Project Cost & Profitability: Are You Turning A Profit?

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In the world of professional services, time is your product. There is no inventory, no production line, no factory. It can be hard to know how well (or how poorly) your company is performing.

  • Money might be coming in, but are you really making a profit?
  • Is your biggest client really bringing in big profits?
  • Is your best employee really billing enough to be worth their salary?
  • Are you sticking to your budgets regarding project spending and billing?
  • How much do you expect to make at the end of the month?
  • Does a big project really bring in more profit than a small one?

The only way to know the answer to all these questions is metrics. Metrics are measurements that can be established in order to assess the performance and progress of the company.

It’s surprising how many businesses only know their metrics globally from the annual balance sheet. Projects should be profitable, and non-profitable projects should be identified as quickly as possible.

All expenses should be associated with a project. This includes resource costs (from time sheets, for example), expenses, vendor and contractor invoices, and overhead related to the project. When all costs are coded to the right project, it is easy to use invoices for the project and identify profitable projects.

Businesses should have a target profitability level per project and per client:

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In the table above, we can see that Project C is bringing in more revenue. However, since only half of its time is billable, it is not turning a profit at this time. Project B, on the other side, is returning a higher profit, mainly because of its higher proportion of billable time.

About Gut Feelings, And Why You Need a Time & Billing Software

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We had a client who signed on to us because he and his associate could not agree on what was most profitable in their business. While one thought one type of contract was most profitable, the other associate believed it was something else entirely.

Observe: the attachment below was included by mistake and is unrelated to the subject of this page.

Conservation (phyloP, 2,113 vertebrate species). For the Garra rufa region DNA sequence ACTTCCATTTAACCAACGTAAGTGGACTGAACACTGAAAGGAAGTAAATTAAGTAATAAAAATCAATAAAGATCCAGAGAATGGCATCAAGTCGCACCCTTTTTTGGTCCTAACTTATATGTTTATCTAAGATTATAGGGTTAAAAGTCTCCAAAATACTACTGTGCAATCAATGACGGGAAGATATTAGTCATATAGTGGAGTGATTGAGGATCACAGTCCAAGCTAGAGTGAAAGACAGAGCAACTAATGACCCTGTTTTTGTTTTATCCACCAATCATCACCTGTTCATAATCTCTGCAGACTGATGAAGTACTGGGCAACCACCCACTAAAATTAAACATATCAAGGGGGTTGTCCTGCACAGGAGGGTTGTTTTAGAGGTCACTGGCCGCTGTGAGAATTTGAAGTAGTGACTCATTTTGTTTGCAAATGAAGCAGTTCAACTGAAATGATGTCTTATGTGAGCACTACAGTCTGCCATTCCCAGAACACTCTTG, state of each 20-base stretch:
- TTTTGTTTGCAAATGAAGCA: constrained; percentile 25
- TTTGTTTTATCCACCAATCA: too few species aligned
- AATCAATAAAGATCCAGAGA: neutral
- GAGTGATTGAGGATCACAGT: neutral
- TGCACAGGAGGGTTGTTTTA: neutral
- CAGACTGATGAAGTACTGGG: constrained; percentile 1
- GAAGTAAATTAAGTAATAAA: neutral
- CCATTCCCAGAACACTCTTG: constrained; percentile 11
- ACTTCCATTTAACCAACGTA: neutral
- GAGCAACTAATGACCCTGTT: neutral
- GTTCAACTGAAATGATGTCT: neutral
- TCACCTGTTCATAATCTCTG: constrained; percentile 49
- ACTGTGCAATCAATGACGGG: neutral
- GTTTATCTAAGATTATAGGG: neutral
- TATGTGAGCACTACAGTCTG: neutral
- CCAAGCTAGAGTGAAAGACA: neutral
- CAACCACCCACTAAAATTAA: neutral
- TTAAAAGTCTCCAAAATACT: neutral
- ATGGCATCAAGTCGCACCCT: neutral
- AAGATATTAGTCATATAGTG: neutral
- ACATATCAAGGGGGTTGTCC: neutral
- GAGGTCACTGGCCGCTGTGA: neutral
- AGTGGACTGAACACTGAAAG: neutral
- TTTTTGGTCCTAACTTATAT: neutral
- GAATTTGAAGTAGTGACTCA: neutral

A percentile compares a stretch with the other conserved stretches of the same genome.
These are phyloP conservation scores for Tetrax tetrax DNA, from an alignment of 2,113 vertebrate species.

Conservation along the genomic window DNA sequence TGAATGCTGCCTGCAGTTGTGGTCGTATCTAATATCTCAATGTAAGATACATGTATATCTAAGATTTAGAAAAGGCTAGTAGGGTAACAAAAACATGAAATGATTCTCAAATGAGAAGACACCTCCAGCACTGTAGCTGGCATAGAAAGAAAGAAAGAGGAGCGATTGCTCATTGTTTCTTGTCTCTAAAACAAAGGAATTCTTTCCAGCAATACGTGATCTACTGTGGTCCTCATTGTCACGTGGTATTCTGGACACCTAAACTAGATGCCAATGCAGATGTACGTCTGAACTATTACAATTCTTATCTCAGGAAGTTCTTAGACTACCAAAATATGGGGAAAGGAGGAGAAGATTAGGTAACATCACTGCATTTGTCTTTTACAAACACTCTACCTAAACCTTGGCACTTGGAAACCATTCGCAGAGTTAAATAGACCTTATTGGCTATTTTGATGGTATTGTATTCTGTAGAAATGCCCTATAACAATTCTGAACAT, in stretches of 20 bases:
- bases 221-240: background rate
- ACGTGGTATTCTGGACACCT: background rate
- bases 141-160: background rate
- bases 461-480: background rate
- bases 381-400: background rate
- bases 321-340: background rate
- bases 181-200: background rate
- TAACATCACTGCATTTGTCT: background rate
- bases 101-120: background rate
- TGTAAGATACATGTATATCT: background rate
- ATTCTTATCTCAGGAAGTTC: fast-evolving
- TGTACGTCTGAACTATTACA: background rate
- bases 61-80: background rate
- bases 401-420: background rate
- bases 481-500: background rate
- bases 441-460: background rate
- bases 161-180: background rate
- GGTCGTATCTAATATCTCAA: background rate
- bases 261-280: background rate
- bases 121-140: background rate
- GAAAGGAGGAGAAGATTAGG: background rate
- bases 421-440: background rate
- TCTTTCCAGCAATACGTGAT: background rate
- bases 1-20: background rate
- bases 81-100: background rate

The problem was: they were both basing their conclusions on their gut feelings, their instinct. And while instinct is indispensable in business, it may not be the best guide to assess business performance.

Why? Because our gut feeling does not have a 360-degree view of the business. It only has access to the data we pay attention to.

Sales Myopia

From the sales perspective, we’re focused on sales contracts; in other words, how much one client signs for over another. However, once the contract is being executed, it is often out of our hands. Hence, we may not know that the client requires a lot of non-billable work, which drives profitability down faster than a mortgage crisis.

Project Manager Myopia

From a project management standpoint, we can see how projects go: how fast we get approvals from the client, how well the project is scoped and how many (or how few) change requests we get. If the project budget and timeline are respected, then the project seems successful. However, if this client takes 90 days instead of 30 to pay invoices, and requires a lot of legwork to get contracts signed before the project can start, it may not be as profitable as it seems.

Administrator Myopia

From an administration standpoint, what makes a good client are accounts receivables. However, the speed at which a client pays does not necessarily mean profit. What if this client generates too much non-billable work? What if this client’s projects consistently go over-budget?

Our gut feeling doesn’t see straight

Because our personal perspective on the business is not as accurate as we would all like to believe, we need data. Cold, hard, heartless data.